Usually use age, gender, ethnicity, socioeconomic status, and medical diagnosis

*Sampling PlansNonprobability sample

Purposive sampling (judgmental sampling)Researcher selects study participants on the basis of personal judgement about which ones will be most representative or productive

Handpick cases, very subjective

*Sampling PlansNonprobability Sample Problems

Are rarely representative of the target populationBut are convenient and economical

*Sampling PlansProbability sample

The selection of the sample from a population using random procedures

Random selection each element in the population has an equal, independent chance of being selected

Should be representative of the population

Random samplingCluster samplingSystematic sampling

*Sampling PlansProbability sample

Simple Random sampling

Listing the population elements Elements are assigned a number Table of random numbers is used to draw at random a sample

*Sampling PlansProbability sample

Stratified Random sampling

Population divided into homogenous subsets Elements are selected at random Increases representativeness of the final sample

*Sampling PlansProbability sample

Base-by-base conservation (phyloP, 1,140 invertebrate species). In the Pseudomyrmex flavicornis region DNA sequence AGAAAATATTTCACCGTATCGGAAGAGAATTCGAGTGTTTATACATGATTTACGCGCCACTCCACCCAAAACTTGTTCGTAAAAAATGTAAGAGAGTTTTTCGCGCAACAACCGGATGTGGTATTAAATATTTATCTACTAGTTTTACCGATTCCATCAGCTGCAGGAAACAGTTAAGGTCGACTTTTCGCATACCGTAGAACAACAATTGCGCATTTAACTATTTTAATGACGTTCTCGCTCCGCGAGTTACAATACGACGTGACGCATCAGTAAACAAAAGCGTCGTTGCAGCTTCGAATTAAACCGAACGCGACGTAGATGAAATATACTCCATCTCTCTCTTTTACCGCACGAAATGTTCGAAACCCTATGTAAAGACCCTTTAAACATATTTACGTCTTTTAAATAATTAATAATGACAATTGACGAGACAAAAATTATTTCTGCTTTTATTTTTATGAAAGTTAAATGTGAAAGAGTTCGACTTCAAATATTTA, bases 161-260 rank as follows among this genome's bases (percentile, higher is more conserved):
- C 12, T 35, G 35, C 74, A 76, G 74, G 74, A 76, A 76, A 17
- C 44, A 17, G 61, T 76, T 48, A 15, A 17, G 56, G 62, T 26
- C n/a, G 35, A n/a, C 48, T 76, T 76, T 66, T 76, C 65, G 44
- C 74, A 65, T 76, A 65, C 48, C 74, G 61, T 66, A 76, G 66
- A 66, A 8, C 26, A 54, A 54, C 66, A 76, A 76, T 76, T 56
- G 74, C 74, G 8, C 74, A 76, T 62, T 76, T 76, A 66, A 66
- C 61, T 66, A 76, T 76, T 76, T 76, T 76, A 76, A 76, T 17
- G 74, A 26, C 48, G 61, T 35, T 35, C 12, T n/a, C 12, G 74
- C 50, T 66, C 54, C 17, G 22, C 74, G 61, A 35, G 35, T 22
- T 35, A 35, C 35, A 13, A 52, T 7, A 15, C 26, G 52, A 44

Stratified Random sampling

Proportionate sample a sample that results when the researcher samples from different strata of a population in direct proportion to their representation in the population

*Sampling PlansProbability sample

Stratified Random sampling

Disproportionate sample a sample that results when the researcher samples differing proportions of study participants from different strata that are comparatively smaller

Used when comparison between strata of unequal membership size are desired

*Sampling PlansProbability sample

Cluster sampling (multistage sampling)

A form of sampling in which large groupings are selected first, with successive subsampling of smaller units

Used for large scale sampling where it is impossible to have a listing of all elements

*Sampling PlansProbability sample

Systematic sampling

The selection of study participants such that every Xth person or element in a sampling frame or list is chosen